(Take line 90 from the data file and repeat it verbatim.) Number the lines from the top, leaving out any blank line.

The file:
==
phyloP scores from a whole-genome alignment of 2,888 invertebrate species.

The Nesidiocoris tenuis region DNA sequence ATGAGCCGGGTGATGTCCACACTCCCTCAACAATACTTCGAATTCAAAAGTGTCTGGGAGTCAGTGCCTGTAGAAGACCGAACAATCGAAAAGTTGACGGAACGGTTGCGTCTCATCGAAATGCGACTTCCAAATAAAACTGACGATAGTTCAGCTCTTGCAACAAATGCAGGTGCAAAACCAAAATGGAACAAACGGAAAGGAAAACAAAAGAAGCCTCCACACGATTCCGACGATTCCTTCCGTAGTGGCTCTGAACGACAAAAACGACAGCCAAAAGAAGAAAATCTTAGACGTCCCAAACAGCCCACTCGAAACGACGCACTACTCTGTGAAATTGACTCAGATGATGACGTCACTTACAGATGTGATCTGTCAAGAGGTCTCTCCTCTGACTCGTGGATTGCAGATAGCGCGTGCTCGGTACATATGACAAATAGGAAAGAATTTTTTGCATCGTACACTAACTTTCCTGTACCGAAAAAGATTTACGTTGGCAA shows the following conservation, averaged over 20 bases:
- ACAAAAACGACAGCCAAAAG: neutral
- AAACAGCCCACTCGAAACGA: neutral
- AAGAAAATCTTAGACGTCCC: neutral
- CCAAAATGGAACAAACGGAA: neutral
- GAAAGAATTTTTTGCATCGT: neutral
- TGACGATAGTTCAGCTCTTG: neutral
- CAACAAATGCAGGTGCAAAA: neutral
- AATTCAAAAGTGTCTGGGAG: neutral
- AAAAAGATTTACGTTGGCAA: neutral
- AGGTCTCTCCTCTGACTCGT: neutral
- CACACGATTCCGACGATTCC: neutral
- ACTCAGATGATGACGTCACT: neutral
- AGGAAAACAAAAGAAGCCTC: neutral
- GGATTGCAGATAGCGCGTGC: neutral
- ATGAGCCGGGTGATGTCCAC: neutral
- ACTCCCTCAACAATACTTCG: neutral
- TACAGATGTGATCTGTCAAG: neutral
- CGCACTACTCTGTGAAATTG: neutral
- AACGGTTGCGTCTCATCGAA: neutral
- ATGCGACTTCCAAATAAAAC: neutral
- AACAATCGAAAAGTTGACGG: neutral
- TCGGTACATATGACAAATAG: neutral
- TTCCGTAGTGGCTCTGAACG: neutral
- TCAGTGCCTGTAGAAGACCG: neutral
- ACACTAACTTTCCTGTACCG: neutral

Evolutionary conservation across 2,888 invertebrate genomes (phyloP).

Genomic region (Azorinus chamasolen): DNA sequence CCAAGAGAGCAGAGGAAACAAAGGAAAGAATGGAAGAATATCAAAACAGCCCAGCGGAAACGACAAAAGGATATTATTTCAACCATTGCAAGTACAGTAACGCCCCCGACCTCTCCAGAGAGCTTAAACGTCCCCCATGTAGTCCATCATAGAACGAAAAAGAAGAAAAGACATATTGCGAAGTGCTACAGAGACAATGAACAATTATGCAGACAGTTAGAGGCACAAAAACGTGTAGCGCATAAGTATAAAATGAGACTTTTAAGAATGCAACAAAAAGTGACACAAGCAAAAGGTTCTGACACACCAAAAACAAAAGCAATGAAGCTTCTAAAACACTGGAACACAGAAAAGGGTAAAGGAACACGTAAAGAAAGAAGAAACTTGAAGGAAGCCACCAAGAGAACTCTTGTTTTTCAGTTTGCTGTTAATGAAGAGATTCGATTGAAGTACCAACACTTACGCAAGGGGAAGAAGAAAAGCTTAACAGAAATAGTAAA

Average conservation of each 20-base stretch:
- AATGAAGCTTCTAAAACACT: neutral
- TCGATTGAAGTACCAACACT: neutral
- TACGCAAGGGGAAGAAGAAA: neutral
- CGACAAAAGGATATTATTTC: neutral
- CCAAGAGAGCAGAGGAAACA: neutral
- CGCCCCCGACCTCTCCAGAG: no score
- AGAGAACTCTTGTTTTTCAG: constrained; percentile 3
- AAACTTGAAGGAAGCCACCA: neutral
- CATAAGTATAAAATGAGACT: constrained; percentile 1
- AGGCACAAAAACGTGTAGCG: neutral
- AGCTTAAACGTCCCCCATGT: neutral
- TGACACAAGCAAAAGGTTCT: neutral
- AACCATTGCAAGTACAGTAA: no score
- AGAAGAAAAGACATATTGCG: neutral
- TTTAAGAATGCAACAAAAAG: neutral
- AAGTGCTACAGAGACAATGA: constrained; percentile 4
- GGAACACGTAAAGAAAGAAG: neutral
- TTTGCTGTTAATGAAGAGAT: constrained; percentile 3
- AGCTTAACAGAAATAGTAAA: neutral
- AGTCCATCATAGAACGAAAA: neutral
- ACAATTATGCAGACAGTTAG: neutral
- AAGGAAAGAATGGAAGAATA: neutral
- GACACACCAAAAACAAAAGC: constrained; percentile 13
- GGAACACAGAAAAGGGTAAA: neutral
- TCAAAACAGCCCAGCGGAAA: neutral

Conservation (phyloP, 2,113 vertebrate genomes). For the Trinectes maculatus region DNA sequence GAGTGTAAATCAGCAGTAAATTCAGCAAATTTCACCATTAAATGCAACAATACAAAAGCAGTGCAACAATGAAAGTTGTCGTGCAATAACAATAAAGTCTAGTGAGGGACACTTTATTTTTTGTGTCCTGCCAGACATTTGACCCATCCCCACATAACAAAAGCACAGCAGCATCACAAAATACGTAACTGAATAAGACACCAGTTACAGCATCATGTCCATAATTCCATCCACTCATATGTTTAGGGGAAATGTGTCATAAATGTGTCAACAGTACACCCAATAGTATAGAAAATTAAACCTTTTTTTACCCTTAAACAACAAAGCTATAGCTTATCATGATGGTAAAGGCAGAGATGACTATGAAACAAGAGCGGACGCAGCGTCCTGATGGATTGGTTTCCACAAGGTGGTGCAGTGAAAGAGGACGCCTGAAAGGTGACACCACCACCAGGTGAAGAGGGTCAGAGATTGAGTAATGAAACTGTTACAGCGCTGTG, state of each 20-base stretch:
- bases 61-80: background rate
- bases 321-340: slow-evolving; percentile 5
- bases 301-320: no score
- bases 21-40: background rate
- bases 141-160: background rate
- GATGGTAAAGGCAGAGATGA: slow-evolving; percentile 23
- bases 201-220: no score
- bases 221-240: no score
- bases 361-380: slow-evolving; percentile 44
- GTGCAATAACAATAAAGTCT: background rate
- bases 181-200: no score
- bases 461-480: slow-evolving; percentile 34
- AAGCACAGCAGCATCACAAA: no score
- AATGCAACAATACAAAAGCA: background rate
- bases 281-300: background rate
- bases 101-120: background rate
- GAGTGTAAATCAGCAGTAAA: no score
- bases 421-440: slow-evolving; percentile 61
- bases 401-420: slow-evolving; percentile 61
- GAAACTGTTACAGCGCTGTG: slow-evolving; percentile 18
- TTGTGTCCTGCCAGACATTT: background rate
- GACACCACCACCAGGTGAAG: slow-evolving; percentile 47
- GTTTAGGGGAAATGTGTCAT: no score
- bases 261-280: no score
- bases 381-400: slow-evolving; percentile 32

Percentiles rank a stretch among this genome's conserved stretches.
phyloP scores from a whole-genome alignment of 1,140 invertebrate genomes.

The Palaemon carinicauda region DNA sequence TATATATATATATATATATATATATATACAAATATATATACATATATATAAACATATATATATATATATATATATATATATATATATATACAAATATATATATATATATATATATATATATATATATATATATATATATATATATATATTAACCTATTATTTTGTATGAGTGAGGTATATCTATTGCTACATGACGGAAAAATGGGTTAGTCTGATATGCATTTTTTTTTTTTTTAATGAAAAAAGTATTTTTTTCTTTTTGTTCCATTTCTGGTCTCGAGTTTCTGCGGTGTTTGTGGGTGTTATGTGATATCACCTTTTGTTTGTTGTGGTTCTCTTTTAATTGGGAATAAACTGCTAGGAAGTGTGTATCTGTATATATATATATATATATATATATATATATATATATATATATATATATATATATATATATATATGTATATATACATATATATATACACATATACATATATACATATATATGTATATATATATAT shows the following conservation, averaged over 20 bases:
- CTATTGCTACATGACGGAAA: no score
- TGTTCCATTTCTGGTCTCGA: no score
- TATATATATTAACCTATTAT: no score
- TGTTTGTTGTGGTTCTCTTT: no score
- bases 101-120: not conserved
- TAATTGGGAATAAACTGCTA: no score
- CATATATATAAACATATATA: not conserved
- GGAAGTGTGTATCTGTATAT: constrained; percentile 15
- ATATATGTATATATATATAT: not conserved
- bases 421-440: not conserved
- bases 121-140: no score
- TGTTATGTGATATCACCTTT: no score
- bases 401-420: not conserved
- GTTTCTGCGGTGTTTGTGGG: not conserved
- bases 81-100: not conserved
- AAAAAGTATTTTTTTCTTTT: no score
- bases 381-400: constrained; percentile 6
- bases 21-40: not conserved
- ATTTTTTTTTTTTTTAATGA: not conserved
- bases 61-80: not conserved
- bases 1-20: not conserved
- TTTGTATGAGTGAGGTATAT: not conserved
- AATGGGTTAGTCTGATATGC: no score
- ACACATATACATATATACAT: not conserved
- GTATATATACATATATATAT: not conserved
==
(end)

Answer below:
- TAATTGGGAATAAACTGCTA: no score